metering the sky at Apeture 2.8 and recompose

Discussion in 'Beyond the Basics' started by hao, Jul 28, 2009.

  1. hao

    hao TPF Noob!

    Joined:
    Jul 10, 2009
    Messages:
    12
    Likes Received:
    0
    Location:
    Vancouver, BC
    Can others edit my Photos:
    Photos OK to edit
    I have been reading "Understanding Exposures" , which is a good book btw.
    In the book, the author metions a technique for shooting backlight, snow, or sunset. What you do is that you meter the sky to get your aperture and shutter speed first then recompose to get a proper exposure.

    What confuses me is that he likes to meter the sky with an 2.8 aperture, and adjust the shutter speed accordingly. Then it comes to recomposing. A bigger aperture number, say 16, is neededfor landscape, so aperture is adjusted to 16 (5 stops) and the shutter speed needs to be decreased by 5 stops accordinly for the correct exposure.

    My question is:

    Why do we need to meter the sky at aperture 2.8 instead of the aperture we need, 16,at the first place? Does it give a better metering result?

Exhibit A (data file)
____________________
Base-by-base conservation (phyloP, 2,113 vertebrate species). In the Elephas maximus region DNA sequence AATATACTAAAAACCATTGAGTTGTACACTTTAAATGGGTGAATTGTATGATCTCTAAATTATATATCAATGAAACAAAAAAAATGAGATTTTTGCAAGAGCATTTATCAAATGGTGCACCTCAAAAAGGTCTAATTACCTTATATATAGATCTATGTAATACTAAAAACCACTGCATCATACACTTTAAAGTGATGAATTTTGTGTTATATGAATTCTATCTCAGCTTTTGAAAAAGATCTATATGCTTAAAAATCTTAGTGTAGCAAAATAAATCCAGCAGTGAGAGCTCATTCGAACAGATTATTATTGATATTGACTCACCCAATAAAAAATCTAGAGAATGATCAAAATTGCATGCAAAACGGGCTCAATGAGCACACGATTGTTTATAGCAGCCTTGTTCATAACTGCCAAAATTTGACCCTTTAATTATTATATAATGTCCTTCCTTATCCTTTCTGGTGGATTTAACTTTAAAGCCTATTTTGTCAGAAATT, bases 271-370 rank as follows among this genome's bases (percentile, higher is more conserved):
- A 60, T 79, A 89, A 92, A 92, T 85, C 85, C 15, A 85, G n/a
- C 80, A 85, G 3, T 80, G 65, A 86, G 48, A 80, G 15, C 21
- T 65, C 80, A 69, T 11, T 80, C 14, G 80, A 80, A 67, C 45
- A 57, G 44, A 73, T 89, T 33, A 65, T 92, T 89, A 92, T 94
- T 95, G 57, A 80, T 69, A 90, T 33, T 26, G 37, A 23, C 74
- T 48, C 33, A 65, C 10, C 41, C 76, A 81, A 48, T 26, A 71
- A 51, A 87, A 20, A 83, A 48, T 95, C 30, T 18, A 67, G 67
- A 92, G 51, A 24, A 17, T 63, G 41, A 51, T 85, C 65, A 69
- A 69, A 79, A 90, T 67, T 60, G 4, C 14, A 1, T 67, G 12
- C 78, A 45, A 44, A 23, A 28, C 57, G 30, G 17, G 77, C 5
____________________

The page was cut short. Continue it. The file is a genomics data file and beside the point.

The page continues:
thanks!
     
  2. Tiberius47

    Tiberius47 TPF Noob!

    Joined:
    Oct 4, 2007
    Messages:
    742
    Likes Received:
    46
    Can others edit my Photos:
    Photos NOT OK to edit
    I have no idea why he would do this. You can set your aperture to whatever you want and then adjust your shutter speed to correctly expose for the sky.
     
  3. PhotoXopher

    PhotoXopher TPF Noob!

    Joined:
    May 27, 2009
    Messages:
    3,475
    Likes Received:
    2
    Can others edit my Photos:
    Photos NOT OK to edit
    He just uses the sky to meter the light, aperture has nothing to do with it other than coincidence that he's shooting wide open with his 35-70 a lot in that book.
     
  4. Josh66

    Josh66 Been spending a lot of time on here!

    Joined:
    Oct 31, 2007
    Messages:
    14,604
    Likes Received:
    1,236
    Location:
    Cedar Hill, Texas
    Can others edit my Photos:
    Photos NOT OK to edit
    Yeah, but he's metering, then adjusting his settings (that he just got done setting) by 5 stops!

    I think I would just meter in whatever aperture you plan on taking the picture at... Less to remember that way. "Now, how many stops did I change the aperture...? Oh, crap - what did it say the shutter speed was before I started changing everything...?"